Activities to Teach Students to Compare Fractions Using Benchmarks: Find the Missing Numerator
Fractions are an important concept that students need to master in order to develop their mathematical skills. In particular, comparing fractions can be a challenging task for many students. Using benchmarks, such as 1/2, 1/3, and 1/4, can provide a useful tool for students to compare fractions. Moreover, finding the missing numerator using benchmarks as a strategy will also help students to develop their problem-solving skills.
Here are some activities that teachers can use to teach students about comparing fractions using benchmarks and finding the missing numerator:
1. Fraction Scavenger Hunt:
In this activity, students go on a scavenger hunt around the classroom to find different fractions written on index cards. After collecting all the cards, they work in pairs to compare the fractions using benchmarks. For example, they might compare 3/4 to 1/2 by recognizing that 3/4 is greater than 1/2 because it is closer to 1.
2. Fractured Fractions:
Students create “fractured” fractions on index cards by writing different numerators and denominators. They then work in pairs to find the missing numerator using benchmarks. For example, they might be given the fraction 2/__ and use the benchmark of 1/3 to realize that the missing numerator must be greater than 1 and less than 2 since 2/3 is greater than 1/2 but less than 3/4.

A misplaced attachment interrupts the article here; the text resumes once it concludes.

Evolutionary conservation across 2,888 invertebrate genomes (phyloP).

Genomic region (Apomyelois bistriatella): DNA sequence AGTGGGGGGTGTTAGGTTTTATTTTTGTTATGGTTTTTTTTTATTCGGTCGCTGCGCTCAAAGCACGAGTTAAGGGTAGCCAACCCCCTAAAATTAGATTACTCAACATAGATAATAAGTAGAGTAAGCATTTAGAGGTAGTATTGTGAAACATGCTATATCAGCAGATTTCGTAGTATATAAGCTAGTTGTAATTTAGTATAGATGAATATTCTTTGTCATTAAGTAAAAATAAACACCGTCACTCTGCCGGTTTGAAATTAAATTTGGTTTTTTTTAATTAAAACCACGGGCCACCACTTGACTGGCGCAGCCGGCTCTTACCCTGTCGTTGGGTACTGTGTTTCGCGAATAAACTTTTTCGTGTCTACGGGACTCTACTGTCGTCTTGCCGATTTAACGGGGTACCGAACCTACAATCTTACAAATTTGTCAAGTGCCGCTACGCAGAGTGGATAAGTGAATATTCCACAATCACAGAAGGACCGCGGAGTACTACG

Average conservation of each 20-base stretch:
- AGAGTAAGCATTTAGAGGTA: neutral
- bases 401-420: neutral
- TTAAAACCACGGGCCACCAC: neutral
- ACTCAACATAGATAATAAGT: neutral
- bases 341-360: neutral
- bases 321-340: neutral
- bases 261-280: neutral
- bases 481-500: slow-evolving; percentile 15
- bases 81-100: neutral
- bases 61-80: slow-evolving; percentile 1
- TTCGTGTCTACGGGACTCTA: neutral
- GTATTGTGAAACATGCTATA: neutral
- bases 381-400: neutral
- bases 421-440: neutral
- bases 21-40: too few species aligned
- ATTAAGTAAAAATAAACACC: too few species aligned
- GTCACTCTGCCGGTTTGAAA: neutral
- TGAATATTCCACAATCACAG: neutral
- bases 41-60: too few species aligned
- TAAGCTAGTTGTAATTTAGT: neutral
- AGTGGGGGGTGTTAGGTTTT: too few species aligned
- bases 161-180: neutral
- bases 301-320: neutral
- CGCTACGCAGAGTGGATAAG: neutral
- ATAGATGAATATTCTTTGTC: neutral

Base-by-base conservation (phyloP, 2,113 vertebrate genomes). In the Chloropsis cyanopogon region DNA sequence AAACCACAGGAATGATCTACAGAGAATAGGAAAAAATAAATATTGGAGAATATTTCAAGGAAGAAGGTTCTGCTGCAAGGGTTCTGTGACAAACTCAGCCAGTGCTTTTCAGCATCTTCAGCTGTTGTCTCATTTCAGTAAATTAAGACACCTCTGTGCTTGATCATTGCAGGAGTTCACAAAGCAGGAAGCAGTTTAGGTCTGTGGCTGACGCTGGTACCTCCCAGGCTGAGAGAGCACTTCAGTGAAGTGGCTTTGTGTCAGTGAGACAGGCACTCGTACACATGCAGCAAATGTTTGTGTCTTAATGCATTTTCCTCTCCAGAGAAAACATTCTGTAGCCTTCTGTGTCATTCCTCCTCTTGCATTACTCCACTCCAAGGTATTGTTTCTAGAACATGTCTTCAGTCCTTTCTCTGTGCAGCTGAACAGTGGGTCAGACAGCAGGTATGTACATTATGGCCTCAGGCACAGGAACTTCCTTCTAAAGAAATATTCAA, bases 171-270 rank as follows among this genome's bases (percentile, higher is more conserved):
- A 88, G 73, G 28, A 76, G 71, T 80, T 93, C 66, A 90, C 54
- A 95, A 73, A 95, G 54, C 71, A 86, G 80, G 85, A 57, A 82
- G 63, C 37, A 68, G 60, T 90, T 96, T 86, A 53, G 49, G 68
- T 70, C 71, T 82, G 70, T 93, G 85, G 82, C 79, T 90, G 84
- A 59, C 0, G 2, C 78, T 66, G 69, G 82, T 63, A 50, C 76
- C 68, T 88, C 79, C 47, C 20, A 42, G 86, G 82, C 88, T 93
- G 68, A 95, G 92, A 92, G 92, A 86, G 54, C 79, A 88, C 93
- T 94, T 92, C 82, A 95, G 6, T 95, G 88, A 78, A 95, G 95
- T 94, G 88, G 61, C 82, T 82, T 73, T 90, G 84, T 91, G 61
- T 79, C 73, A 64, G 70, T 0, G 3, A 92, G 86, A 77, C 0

3. Fraction War:
In this game, students play a modified version of the classic card game “War” using fraction cards. They flip over two cards at a time and compare them using benchmarks to determine which fraction is greater. The student with the highest fraction keeps the cards. If there is a tie, they continue playing until there is a winner.
4. Fraction Match-Up:
Students are given sets of fraction cards with different denominators but the same benchmark (e.g. 1/2). They work in pairs to match up the fractions that are equivalent or close to the benchmark (e.g. 1/4 and 3/8). This activity not only helps students to compare fractions using benchmarks but also reinforces their knowledge of equivalent fractions.
5. Benchmark Ladder:
Students create a benchmark ladder by drawing three lines and labeling them with 1/2, 1/3, and 1/4. They then write different fractions on index cards and place them on the appropriate line depending on their relationship to the benchmark. For example, 2/3 would belong on the 1/2 line since it is closer to 1/2 than it is to 1/3.
In conclusion, teaching students to compare fractions using benchmarks and finding the missing numerator is an important skill that can be achieved through various activities in the classroom. By using fun and engaging activities such as scavenger hunts, card games, and ladder activities, students can develop a deeper understanding of fractions and how to compare them. These skills will not only benefit them in math class but will also be useful in everyday life.